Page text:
Your perception and attention are intrinsically rhythmic in nature, even though your conscious experience appears to be continuous, a new study suggests. This evidence that oscillations, or strobes, are a general feature of human perception, has profound implications for our understanding of human behaviour, how we interact with environment and make decisions.
The work is the result of an Italian-Australian collaboration, involving Professor David Alais, Johahn Leung and Tam Ho of the schools of Psychology and Medical Science, University of Sydney; Professor David Burr from the Department of Neuroscience, University of Florence; and Professor Maria Concetta Morrone of the Department of Translational Medicine, University of Pisa.
With a simple experiment, they showed that sensitivity for detecting weak sounds is not constant, but fluctuates rhythmically over time.
Auditory Perception Is Cyclical
It has been known for some years that our visual perception is cyclical but this is the first time it has been demonstrated that hearing is as well. There were three key findings that resulted:
auditory perception oscillates over time and peak perception alternates between the ears – which is important for locating events in the environment
auditory decision-making also oscillates
oscillations are a general feature of perception, not specific to vision
“These findings that auditory perception also goes through peaks and troughs supports the theory that perception is not passive but in fact our understanding of the world goes through cycles. We have suspected for some time that the senses are not constant but are processed via cyclical, or rhythmic functions; these findings lend new weight to that theory.”
These auditory cycles happen at the rate of about six per second. This may seem fast, but not in neuroscience, given that brain oscillations can occur at up to 100 times per second.
“These findings are important as humans make decisions at the rate of about one-sixth of a second, which is in line with these auditory oscillations,”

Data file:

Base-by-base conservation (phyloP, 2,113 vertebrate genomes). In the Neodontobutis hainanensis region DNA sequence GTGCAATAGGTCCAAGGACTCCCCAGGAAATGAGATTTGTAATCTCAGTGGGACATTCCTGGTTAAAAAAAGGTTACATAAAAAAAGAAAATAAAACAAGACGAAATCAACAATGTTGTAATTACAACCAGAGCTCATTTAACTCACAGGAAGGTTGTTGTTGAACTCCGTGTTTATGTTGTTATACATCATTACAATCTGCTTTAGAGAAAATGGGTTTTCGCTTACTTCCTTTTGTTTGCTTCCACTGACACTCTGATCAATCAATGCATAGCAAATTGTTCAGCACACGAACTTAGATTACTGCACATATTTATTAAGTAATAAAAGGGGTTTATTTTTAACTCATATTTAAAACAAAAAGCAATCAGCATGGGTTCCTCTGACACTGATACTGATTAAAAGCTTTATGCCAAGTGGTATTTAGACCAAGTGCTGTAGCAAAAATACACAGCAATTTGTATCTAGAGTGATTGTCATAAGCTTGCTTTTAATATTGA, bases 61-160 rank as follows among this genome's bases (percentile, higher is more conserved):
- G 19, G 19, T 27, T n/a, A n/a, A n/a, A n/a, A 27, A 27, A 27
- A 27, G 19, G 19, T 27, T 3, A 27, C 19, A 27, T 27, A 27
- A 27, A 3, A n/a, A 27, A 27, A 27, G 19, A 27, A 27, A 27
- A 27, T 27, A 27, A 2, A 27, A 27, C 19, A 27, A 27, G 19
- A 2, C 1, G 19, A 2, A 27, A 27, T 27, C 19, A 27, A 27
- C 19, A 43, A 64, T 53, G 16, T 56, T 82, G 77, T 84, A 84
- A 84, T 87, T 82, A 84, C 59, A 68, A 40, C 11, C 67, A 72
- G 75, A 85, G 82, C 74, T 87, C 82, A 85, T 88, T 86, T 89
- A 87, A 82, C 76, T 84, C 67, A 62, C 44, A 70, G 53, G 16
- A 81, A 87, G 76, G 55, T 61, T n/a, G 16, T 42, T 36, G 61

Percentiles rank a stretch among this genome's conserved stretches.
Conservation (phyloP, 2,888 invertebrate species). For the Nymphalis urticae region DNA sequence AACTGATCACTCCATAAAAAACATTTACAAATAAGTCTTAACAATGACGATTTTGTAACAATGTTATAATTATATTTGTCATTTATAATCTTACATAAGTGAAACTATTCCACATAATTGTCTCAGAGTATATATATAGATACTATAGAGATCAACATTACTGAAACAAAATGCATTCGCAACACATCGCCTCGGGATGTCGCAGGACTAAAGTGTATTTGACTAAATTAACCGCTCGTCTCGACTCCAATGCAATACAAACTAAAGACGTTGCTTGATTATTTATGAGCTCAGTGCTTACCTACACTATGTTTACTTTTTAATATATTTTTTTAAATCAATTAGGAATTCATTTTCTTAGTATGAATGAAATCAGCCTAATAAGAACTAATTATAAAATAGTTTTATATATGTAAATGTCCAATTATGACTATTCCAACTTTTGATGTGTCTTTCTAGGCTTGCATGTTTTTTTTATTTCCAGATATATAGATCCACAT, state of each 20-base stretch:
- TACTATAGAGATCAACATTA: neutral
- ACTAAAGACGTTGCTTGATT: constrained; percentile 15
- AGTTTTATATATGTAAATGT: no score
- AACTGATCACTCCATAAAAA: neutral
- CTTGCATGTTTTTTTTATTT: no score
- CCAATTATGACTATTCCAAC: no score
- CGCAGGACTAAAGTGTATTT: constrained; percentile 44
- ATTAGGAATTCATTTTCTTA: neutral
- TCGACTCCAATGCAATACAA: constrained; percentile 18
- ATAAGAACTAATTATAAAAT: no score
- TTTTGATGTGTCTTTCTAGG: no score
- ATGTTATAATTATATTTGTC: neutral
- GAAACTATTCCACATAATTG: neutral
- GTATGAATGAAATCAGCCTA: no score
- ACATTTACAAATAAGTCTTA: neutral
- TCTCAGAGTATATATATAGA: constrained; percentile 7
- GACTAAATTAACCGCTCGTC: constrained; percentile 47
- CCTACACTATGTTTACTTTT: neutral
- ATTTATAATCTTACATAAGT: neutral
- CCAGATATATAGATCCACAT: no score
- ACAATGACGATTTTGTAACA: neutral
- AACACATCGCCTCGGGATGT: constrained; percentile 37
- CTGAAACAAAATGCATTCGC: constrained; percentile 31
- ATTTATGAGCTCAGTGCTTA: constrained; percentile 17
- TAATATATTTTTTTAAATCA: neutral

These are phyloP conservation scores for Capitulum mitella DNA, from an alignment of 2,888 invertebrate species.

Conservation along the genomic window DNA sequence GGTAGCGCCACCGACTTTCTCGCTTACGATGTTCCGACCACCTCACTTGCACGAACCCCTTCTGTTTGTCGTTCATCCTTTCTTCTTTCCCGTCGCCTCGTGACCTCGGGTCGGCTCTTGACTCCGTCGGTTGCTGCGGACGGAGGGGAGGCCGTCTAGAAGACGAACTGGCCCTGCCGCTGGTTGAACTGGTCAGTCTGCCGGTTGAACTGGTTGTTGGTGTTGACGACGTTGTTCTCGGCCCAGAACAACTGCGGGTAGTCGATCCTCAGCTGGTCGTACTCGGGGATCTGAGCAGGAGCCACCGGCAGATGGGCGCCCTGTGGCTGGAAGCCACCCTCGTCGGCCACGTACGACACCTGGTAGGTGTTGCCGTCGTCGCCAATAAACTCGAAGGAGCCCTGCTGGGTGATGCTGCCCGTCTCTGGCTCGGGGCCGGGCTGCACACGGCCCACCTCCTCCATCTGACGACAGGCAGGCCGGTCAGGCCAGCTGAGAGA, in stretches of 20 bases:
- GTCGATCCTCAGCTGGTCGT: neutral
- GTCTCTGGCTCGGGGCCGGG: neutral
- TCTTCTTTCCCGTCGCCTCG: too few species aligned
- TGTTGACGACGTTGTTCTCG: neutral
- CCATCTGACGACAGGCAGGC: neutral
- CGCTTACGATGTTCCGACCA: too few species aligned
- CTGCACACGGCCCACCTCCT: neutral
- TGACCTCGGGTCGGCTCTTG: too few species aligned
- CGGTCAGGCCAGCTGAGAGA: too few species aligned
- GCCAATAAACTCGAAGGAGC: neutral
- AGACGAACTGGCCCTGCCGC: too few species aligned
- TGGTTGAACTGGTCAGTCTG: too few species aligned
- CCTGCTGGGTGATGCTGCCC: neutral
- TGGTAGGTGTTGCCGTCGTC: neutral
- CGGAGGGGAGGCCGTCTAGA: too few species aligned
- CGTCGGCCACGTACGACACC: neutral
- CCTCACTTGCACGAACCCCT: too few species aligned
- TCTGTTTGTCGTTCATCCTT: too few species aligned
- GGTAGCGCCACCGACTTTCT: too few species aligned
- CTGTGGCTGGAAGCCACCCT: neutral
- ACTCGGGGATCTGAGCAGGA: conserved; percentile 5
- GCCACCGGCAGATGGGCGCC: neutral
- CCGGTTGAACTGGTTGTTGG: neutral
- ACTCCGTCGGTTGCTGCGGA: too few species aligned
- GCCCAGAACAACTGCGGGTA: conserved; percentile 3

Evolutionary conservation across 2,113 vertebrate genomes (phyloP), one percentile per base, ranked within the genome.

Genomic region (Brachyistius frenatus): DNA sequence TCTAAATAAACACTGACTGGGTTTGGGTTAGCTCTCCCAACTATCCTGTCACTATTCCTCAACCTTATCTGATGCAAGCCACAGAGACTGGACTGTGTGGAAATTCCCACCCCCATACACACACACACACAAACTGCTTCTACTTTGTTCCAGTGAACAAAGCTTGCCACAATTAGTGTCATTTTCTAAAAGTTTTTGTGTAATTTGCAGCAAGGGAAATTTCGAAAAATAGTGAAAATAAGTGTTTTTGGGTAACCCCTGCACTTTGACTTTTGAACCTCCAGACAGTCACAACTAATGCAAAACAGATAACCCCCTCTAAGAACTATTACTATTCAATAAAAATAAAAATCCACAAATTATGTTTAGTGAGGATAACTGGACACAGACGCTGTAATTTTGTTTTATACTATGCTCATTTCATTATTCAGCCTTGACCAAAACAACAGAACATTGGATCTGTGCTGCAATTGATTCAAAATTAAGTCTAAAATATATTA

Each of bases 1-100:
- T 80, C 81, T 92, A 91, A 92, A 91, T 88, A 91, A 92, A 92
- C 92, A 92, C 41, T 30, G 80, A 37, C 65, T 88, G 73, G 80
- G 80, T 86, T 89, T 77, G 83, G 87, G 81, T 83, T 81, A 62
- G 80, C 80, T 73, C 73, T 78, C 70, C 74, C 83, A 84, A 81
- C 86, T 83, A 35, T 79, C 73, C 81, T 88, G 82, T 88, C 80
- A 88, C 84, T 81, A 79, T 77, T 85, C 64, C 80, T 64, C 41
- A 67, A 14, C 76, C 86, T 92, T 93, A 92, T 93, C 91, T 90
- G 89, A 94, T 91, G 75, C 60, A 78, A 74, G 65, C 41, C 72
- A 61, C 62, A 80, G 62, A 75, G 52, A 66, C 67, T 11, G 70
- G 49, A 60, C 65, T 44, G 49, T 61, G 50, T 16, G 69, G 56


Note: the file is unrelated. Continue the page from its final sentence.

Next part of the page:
The Strobing Brain
When we peruse a scene, not all parts are equally important: some receive more attention than others and are prioritized in processing. This is an effective strategy, concentrating limited cognitive resources on specific items of interest, rather than diluting resources over the entire space.
Similarly, oscillating attention would produce an analogous result over time, with resources concentrated into small temporal epochs instead of being sustained in a uniform but thin allocation.
This strobing approach to attention would bind together relevant information at regular time points and allow new groupings of information to reassemble at other moments.
The study found a variation of oscillation between the two ears, first one ear is at peak sensitivity, then the other. The oscillation is so fast that we are normally unaware of it, but can be revealed in experiments using very fine-grained timing.
Rapid Neural Bursts
Why should the brain sample information in this cyclic fashion? Theories abound, but one popular idea – favoured by the authors of this study – is that it reflects the action of attention which appears to sample neural activity in rapid bursts.
The scientists are next focusing their attention on perceptions of touch and how this might make use of neural oscillations as part of a goal of characterizing perception in general over all the senses.
“The brain is such a complex ‘machine’ one could say – it is a testament to science that we are starting to make sense of it – but a takeaway could be that there is so much we don’t know,”
Professor Alais concludes.
A decade ago, no one would have thought that perception is constantly strobing – flickering like an old silent movie. For the moment, this research shows one thing very clearly: our sensory perception of the world is fundamentally oscillatory, like a strobing light or a wave waxing and waning.